A demonstration of passivityThis past Saturday, I spent hours photographing some of the 14,000 peaceful antigovernment protestors. It took me back to my experiences at the demonstrations over the lifting of the ban on U.S. imported beef after a case of mad cow disease in 2008. In both cases, there was much going on, beyond the apparent demands.
Both demonstrations were largely made up of nonviolent protests. The ambiance was more similar to a people’s festival than anything else. Yes, there was the mishmash of antigovernment demands, ranging from calling off government-written history books to opposition to the rice market to mocking the president.
But beyond all that messaging was a profound sense of powerlessness within the middle class about their future. Young people - and now middle-aged families - are anxious about their economic wellbeing.
Too many young people are unable to get meaningful or any kind of full-time employment. Part of the problem is that there are too many college-educated young people for the market to absorb. But another part of the employment dilemma is that there are too few jobs in general.
For example, according to 2013 OECD data, South Koreans have a 61 percent labor participation rate, similar to many industrialized nations. However, the self-employed represent 27 percent of the population and 15 percent of South Koreans work part-time. Which means, if one multiplies 61 percent times the number of full-time, employed population, it comes to only 25 percent of the population working full-time.
Given that the vast majority of high school graduates go on to some kind of secondary education, there are too few jobs being offered by employers for the number of college graduates.
The lack of jobs forces many young people to borrow from their parents’ savings and pensions to start their own businesses. And like elsewhere, most first-time businesses fail. Unfortunately, that ends up destroying middle-class wealth with little to be shown for the efforts.
What we are seeing in Korea is happening in various forms around the world. The symptoms vary, but the fundamental problem is similar. That is, even with economic recovery, wealth is largely flowing to the very top of society without commensurate job creation.
Last year, Thomas Piketty rocked the academic and business world with his best-seller, “Capital in the Twenty-First Century.” Recently in the French newspaper Le Monde, that economist spelled out how income inequity is a major driver of Middle Eastern terrorism.
Petroleum-funded oligarchies, backed by Western interests, have enriched themselves without adequately sharing the wealth with most of their citizens. The net results include unemployed, increasingly frustrated youth who feel they have very few options in life. When economic prosperity is viewed as unobtainable, radical options become more appealing.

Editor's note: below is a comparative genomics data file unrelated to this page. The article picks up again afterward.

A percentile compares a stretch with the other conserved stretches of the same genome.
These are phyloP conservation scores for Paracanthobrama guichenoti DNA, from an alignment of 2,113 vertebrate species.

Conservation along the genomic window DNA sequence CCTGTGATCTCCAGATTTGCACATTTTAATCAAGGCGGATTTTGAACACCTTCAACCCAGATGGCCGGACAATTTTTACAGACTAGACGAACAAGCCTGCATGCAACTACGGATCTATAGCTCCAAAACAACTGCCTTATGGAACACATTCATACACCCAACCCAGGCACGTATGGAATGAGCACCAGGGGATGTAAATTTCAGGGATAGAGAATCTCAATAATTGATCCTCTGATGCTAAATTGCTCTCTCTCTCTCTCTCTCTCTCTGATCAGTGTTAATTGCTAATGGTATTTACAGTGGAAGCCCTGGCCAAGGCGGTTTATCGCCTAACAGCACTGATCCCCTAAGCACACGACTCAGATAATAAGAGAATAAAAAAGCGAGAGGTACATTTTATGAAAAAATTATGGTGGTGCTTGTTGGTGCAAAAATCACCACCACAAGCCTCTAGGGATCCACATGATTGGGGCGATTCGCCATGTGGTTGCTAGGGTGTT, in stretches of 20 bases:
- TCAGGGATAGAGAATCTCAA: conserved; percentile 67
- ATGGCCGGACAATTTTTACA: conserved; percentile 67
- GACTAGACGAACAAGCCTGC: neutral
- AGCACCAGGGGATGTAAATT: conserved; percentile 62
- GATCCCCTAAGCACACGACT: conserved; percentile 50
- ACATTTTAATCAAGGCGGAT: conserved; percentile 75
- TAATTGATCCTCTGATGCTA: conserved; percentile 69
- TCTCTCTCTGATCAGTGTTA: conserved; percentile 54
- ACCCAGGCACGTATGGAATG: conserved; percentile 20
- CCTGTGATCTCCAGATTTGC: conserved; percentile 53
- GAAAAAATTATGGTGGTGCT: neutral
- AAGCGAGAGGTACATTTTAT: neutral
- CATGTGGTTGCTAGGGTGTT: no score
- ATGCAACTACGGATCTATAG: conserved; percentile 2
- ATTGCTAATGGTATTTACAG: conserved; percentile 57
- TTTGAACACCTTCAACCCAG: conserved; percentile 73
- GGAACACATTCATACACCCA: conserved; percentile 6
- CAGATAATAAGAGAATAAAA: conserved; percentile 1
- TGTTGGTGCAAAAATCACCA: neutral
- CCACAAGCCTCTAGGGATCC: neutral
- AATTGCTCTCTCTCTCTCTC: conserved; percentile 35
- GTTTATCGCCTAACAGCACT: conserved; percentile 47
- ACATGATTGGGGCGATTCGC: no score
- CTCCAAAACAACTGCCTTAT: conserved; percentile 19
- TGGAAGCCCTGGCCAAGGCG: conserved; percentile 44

Ultimately, Picketty argues the war on terrorism cannot be won militarily or even politically. It must be won economically with a greater distribution of wealth to the point that most young people who prepare themselves for the future are rewarded with reasonable prospects for employment or means of earning incomes.
While the masked Korean demonstrators are not similar to the Islamic State, as suggested by President Park, to a lesser extent they share frustrations with many of their Middle Eastern counterparts. The employment game seems to be rigged to allow only about a quarter of graduates to get a decent job and an even smaller percentage to be given meaningful career paths.
So, does this mean that Korean politicians need to find some kind of “soak the rich” type of wealth redistribution scheme? No, not even if such an idea was feasible.
A pragmatic approach may be to stand back and look at this economy’s legal framework. Like all countries, there are several inconsistencies in the laws and regulations. Unlike many advanced nations, the problem is greater as a result of the country’s rapid development.
The chaebol operate by their own rules. While despising the rich for doing so, most Koreans accept that reality. It’s impossible for anyone or any business to be 100 percent compliant with all the laws and regulations. People are forced to be mindful of what are community practices, which constitute a largely but not entirely, law-abiding society.
Until there is some kind of top-to-the-bottom review of all of the nation’s fundamental laws, effective and consistent compliance and enforcement will remain virtually impossible. Without enforcement, well-meaning laws and regulations will fail to achieve their ends.
One may argue that such a review would be gargantuan and virtually impractical. Indeed, to do so would be of historic proportions. But let’s consider where we are today and why many laws and regulations fail to achieve the common good.
Without some kind of legal reform, Koreans at all levels will continue to operate by their own rules. Even the wealthy risk their long-term welfare by allowing the middle class to deteriorate. It is on this important but shrinking class that their prosperity depends.
Except for a few hotheads, Korean demonstrators have remained peaceful. But without greater opportunities for middle class youth, no society can expect social harmony.
Be it major legal reform with consistent enforcement/compliance or perhaps by some kind of major economic restructuring, all other attempted remedies are likely to be ineffective.
A strong middle class is essential for economic and social stability. This is true anywhere in the world, and South Korea is no exception.
*The author is a long-term resident of Korea and author of two books on doing business, including “Doing Business in Korea: An Expanded Guide.”
by Tom Coyner
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